Epic but intimate, PARIS, TEXAS combines the European sensibility of director Wim Wenders with the expansive locations of the American West.
Amid the desert and brilliant sky of Big Bend, Texas, Travis Clay Henderson (Harry Dean Stanton) aimlessly wanders under the boiling sun. He stops in a tavern and promptly collapses, awakening in the care of a German doctor (Bernhard Wicki). Assuming the catatonic Travis is mute, the doctor calls
a number in his wallet and reaches Travis's brother, Walt (Dean Stockwell), who lives in Los Angeles with his French wife (Aurore Clement) and Hunter (Hunter Carson), Travis's seven-year-old son by his estranged wife, Jane (Nastassia Kinski). It turns out Travis has been missing and assumed dead
for four years. Walt brings him back to L.A. for a reunion with Hunter, who subsequently joins his father on a quixotic quest for family, true love, and Jane.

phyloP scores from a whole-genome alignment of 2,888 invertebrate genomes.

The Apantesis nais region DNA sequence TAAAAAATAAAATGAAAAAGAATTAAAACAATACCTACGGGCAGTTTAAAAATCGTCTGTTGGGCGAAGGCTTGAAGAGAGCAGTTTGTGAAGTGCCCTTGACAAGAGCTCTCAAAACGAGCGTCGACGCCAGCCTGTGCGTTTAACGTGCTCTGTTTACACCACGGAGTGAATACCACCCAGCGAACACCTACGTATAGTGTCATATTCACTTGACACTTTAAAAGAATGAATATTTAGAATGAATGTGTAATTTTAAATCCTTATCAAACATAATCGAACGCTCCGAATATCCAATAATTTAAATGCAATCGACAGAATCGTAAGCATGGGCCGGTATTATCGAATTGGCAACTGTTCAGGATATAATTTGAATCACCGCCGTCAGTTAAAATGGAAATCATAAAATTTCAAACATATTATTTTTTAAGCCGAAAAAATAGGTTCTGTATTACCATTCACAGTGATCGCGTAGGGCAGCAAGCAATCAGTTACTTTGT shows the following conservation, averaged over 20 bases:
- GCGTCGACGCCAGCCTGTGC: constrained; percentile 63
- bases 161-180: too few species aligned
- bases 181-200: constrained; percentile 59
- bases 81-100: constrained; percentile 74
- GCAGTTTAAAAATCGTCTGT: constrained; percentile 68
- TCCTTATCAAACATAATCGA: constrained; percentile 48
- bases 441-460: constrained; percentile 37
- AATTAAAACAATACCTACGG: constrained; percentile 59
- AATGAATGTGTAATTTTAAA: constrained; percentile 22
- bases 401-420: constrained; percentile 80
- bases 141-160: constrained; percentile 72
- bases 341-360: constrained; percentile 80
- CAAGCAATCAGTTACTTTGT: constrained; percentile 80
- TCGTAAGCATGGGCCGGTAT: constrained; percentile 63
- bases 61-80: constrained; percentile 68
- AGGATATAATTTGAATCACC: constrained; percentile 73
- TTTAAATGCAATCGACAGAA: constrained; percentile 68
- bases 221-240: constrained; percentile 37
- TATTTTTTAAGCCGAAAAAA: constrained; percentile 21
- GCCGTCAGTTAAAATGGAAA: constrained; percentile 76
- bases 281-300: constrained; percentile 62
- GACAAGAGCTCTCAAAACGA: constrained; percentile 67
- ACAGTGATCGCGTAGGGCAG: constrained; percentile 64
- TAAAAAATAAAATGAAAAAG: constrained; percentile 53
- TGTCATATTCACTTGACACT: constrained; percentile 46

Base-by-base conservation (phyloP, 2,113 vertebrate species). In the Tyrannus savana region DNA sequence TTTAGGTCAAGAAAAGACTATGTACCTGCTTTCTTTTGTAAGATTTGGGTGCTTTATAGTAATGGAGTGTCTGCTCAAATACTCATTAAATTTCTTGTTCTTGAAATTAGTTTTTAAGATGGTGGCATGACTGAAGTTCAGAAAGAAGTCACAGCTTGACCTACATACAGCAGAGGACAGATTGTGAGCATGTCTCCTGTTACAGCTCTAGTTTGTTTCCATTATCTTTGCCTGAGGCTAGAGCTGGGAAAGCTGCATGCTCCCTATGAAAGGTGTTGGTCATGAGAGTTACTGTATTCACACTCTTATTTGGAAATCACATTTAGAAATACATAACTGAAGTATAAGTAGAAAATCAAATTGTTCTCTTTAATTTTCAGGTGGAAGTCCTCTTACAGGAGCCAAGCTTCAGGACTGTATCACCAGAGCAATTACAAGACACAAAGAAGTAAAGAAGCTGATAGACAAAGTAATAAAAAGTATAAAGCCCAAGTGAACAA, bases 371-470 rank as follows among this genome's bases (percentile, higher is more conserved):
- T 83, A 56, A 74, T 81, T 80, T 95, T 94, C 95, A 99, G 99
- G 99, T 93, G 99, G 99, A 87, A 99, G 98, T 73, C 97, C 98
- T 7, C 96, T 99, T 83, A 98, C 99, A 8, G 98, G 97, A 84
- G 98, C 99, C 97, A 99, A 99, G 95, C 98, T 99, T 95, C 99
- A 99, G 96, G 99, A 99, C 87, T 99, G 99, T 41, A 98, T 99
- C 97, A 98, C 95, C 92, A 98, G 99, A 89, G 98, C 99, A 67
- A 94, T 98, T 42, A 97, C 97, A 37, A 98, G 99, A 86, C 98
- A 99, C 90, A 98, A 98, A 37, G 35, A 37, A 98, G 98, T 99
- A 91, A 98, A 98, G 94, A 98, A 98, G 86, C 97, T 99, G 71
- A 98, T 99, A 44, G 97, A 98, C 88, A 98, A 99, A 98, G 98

PARIS, TEXAS features neither sweeping themes, grandiose sets, nor a cast of thousands, but from its opening shots one senses its uniquely epic quality. The vast landscapes recall those of John Ford, but instead of John Wayne it's Stanton who wanders across the frame, a modern American father in
suit and tie, displaced, aimless, and emotionally dead, on an odyssey to find himself. He knows where he began--in Paris, Texas--but not where he is going. Although based on stories by Sam Shepard, the film's vision of America is wholly that of Wenders, a German director deeply fascinated by
Americana. As the title suggests, Wenders' America is a by-product of the European imagination.
Superbly scripted, the film features wonderful performances from all its major players. Equally brilliant, especially in a film that emphasizes script and character, is the cinematography by Robby Muller, perfectly capturing the notion of "America." A final factor in PARIS, TEXAS's success is the
remarkably haunting score by blues musician Ry Cooder.
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- Released: 1984
- Rating: R
- Review: Epic but intimate, PARIS, TEXAS combines the European sensibility of director Wim Wenders with the expansive locations of the American West. Amid the desert and brilliant sky of Big Bend, Texas, Travis Clay Henderson (Harry Dean Stanton) aimlessly wanders… (more)